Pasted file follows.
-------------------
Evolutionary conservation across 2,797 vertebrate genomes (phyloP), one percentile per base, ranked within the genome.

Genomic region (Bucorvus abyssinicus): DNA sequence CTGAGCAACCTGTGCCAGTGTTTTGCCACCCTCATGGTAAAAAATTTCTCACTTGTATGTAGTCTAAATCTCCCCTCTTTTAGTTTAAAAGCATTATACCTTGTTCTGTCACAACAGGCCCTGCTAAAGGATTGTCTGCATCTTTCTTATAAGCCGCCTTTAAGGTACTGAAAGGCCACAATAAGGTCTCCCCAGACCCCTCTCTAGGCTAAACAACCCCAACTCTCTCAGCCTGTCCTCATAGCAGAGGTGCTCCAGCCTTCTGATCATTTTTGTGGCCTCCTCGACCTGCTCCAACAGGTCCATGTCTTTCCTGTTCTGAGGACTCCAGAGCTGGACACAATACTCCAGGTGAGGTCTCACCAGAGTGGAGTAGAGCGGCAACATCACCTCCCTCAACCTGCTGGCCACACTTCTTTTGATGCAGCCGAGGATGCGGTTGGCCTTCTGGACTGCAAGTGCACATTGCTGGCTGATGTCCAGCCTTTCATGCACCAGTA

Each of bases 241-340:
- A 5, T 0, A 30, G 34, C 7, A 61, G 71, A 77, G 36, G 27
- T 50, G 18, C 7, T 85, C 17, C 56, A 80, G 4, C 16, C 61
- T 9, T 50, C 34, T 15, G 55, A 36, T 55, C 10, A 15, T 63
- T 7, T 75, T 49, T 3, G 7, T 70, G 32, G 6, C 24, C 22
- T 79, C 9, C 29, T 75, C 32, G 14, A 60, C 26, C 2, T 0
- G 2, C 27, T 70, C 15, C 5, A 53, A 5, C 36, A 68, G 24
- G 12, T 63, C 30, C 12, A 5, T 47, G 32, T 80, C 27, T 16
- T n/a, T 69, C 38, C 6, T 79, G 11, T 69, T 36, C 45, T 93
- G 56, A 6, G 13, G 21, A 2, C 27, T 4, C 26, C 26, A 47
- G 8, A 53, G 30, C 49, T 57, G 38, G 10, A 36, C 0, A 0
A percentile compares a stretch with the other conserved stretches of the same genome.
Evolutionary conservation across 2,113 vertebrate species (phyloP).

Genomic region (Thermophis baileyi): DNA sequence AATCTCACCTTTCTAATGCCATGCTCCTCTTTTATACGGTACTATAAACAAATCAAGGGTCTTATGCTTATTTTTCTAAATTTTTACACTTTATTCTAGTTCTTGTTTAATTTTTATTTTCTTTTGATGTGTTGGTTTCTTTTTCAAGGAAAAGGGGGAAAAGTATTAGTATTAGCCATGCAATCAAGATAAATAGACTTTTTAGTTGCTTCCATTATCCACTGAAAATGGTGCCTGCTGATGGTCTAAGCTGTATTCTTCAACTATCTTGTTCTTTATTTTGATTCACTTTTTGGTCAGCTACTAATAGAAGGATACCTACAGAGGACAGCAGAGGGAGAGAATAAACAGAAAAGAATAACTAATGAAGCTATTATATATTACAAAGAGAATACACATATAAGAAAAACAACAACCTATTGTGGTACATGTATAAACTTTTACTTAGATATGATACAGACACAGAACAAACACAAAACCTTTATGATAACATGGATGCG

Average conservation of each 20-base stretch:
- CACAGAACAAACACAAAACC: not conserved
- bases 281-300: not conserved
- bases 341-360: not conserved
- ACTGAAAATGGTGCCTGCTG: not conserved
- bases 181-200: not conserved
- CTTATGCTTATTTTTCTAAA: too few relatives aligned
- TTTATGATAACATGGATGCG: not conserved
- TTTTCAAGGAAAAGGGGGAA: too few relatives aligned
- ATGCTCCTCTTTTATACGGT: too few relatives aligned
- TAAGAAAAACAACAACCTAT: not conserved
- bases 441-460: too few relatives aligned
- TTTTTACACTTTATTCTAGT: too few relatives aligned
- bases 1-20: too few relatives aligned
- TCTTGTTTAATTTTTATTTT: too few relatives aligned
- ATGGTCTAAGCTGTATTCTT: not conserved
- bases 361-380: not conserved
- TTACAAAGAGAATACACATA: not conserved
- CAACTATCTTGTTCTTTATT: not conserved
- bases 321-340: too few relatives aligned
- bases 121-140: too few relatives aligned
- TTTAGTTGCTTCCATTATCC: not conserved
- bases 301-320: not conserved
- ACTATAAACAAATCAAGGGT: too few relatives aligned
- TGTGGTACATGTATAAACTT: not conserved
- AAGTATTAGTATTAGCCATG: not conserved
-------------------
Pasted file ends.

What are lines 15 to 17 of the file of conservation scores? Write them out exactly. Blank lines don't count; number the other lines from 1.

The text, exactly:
Evolutionary conservation across 2,113 vertebrate species (phyloP).

Genomic region (Thermophis baileyi): DNA sequence AATCTCACCTTTCTAATGCCATGCTCCTCTTTTATACGGTACTATAAACAAATCAAGGGTCTTATGCTTATTTTTCTAAATTTTTACACTTTATTCTAGTTCTTGTTTAATTTTTATTTTCTTTTGATGTGTTGGTTTCTTTTTCAAGGAAAAGGGGGAAAAGTATTAGTATTAGCCATGCAATCAAGATAAATAGACTTTTTAGTTGCTTCCATTATCCACTGAAAATGGTGCCTGCTGATGGTCTAAGCTGTATTCTTCAACTATCTTGTTCTTTATTTTGATTCACTTTTTGGTCAGCTACTAATAGAAGGATACCTACAGAGGACAGCAGAGGGAGAGAATAAACAGAAAAGAATAACTAATGAAGCTATTATATATTACAAAGAGAATACACATATAAGAAAAACAACAACCTATTGTGGTACATGTATAAACTTTTACTTAGATATGATACAGACACAGAACAAACACAAAACCTTTATGATAACATGGATGCG

Average conservation of each 20-base stretch: